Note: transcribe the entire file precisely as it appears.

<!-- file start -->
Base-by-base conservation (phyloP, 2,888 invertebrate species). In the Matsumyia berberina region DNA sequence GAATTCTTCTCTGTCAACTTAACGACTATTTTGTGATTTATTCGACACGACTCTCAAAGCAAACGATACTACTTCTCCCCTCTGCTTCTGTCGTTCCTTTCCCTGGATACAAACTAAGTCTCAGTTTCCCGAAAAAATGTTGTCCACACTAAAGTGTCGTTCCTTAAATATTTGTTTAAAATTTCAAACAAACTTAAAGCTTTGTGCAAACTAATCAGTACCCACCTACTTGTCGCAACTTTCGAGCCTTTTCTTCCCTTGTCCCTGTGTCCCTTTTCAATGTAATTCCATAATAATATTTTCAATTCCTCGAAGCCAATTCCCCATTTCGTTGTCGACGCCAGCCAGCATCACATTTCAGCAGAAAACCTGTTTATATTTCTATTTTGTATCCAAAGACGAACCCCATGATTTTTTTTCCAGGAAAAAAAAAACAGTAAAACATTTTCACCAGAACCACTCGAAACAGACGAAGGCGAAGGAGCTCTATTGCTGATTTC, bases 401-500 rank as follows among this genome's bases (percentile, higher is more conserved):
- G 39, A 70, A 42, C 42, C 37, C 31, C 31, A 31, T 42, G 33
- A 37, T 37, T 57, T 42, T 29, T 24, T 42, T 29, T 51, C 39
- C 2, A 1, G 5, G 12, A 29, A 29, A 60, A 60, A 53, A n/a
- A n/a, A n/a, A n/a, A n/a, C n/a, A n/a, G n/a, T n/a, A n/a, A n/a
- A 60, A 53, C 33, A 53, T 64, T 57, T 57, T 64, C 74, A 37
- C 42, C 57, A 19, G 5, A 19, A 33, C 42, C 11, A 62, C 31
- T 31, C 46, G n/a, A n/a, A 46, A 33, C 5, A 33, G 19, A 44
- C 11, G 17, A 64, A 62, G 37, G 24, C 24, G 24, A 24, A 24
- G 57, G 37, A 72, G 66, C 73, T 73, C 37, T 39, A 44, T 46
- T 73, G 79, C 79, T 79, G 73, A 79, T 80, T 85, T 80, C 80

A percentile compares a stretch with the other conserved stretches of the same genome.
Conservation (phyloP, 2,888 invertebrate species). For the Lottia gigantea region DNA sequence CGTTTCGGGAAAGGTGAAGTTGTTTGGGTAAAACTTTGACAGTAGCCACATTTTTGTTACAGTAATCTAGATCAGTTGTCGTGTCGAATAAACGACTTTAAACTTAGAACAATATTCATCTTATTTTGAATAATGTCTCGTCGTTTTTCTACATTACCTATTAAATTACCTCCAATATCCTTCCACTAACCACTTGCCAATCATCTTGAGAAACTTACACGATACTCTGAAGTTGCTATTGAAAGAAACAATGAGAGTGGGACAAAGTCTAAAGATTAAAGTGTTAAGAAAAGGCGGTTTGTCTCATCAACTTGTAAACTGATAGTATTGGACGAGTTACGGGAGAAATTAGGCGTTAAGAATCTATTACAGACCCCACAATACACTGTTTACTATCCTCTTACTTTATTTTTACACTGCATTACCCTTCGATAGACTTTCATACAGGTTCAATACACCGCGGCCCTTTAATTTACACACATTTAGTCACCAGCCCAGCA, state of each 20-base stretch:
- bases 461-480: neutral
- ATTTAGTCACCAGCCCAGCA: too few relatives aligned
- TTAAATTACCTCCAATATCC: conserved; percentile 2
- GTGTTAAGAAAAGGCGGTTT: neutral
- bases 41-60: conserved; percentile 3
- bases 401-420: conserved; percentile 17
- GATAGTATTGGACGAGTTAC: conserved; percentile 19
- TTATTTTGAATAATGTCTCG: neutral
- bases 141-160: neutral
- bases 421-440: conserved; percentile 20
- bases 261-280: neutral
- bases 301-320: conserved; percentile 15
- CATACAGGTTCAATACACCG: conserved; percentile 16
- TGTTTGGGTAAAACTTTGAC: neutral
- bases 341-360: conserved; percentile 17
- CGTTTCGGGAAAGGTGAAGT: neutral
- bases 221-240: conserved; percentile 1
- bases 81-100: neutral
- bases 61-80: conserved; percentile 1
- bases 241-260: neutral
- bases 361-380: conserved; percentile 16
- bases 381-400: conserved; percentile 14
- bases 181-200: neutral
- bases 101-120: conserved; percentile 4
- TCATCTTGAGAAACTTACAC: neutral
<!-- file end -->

Base-by-base conservation (phyloP, 2,888 invertebrate species). In the Matsumyia berberina region DNA sequence GAATTCTTCTCTGTCAACTTAACGACTATTTTGTGATTTATTCGACACGACTCTCAAAGCAAACGATACTACTTCTCCCCTCTGCTTCTGTCGTTCCTTTCCCTGGATACAAACTAAGTCTCAGTTTCCCGAAAAAATGTTGTCCACACTAAAGTGTCGTTCCTTAAATATTTGTTTAAAATTTCAAACAAACTTAAAGCTTTGTGCAAACTAATCAGTACCCACCTACTTGTCGCAACTTTCGAGCCTTTTCTTCCCTTGTCCCTGTGTCCCTTTTCAATGTAATTCCATAATAATATTTTCAATTCCTCGAAGCCAATTCCCCATTTCGTTGTCGACGCCAGCCAGCATCACATTTCAGCAGAAAACCTGTTTATATTTCTATTTTGTATCCAAAGACGAACCCCATGATTTTTTTTCCAGGAAAAAAAAAACAGTAAAACATTTTCACCAGAACCACTCGAAACAGACGAAGGCGAAGGAGCTCTATTGCTGATTTC, bases 401-500 rank as follows among this genome's bases (percentile, higher is more conserved):
- G 39, A 70, A 42, C 42, C 37, C 31, C 31, A 31, T 42, G 33
- A 37, T 37, T 57, T 42, T 29, T 24, T 42, T 29, T 51, C 39
- C 2, A 1, G 5, G 12, A 29, A 29, A 60, A 60, A 53, A n/a
- A n/a, A n/a, A n/a, A n/a, C n/a, A n/a, G n/a, T n/a, A n/a, A n/a
- A 60, A 53, C 33, A 53, T 64, T 57, T 57, T 64, C 74, A 37
- C 42, C 57, A 19, G 5, A 19, A 33, C 42, C 11, A 62, C 31
- T 31, C 46, G n/a, A n/a, A 46, A 33, C 5, A 33, G 19, A 44
- C 11, G 17, A 64, A 62, G 37, G 24, C 24, G 24, A 24, A 24
- G 57, G 37, A 72, G 66, C 73, T 73, C 37, T 39, A 44, T 46
- T 73, G 79, C 79, T 79, G 73, A 79, T 80, T 85, T 80, C 80

A percentile compares a stretch with the other conserved stretches of the same genome.
Conservation (phyloP, 2,888 invertebrate species). For the Lottia gigantea region DNA sequence CGTTTCGGGAAAGGTGAAGTTGTTTGGGTAAAACTTTGACAGTAGCCACATTTTTGTTACAGTAATCTAGATCAGTTGTCGTGTCGAATAAACGACTTTAAACTTAGAACAATATTCATCTTATTTTGAATAATGTCTCGTCGTTTTTCTACATTACCTATTAAATTACCTCCAATATCCTTCCACTAACCACTTGCCAATCATCTTGAGAAACTTACACGATACTCTGAAGTTGCTATTGAAAGAAACAATGAGAGTGGGACAAAGTCTAAAGATTAAAGTGTTAAGAAAAGGCGGTTTGTCTCATCAACTTGTAAACTGATAGTATTGGACGAGTTACGGGAGAAATTAGGCGTTAAGAATCTATTACAGACCCCACAATACACTGTTTACTATCCTCTTACTTTATTTTTACACTGCATTACCCTTCGATAGACTTTCATACAGGTTCAATACACCGCGGCCCTTTAATTTACACACATTTAGTCACCAGCCCAGCA, state of each 20-base stretch:
- bases 461-480: neutral
- ATTTAGTCACCAGCCCAGCA: too few relatives aligned
- TTAAATTACCTCCAATATCC: conserved; percentile 2
- GTGTTAAGAAAAGGCGGTTT: neutral
- bases 41-60: conserved; percentile 3
- bases 401-420: conserved; percentile 17
- GATAGTATTGGACGAGTTAC: conserved; percentile 19
- TTATTTTGAATAATGTCTCG: neutral
- bases 141-160: neutral
- bases 421-440: conserved; percentile 20
- bases 261-280: neutral
- bases 301-320: conserved; percentile 15
- CATACAGGTTCAATACACCG: conserved; percentile 16
- TGTTTGGGTAAAACTTTGAC: neutral
- bases 341-360: conserved; percentile 17
- CGTTTCGGGAAAGGTGAAGT: neutral
- bases 221-240: conserved; percentile 1
- bases 81-100: neutral
- bases 61-80: conserved; percentile 1
- bases 241-260: neutral
- bases 361-380: conserved; percentile 16
- bases 381-400: conserved; percentile 14
- bases 181-200: neutral
- bases 101-120: conserved; percentile 4
- TCATCTTGAGAAACTTACAC: neutral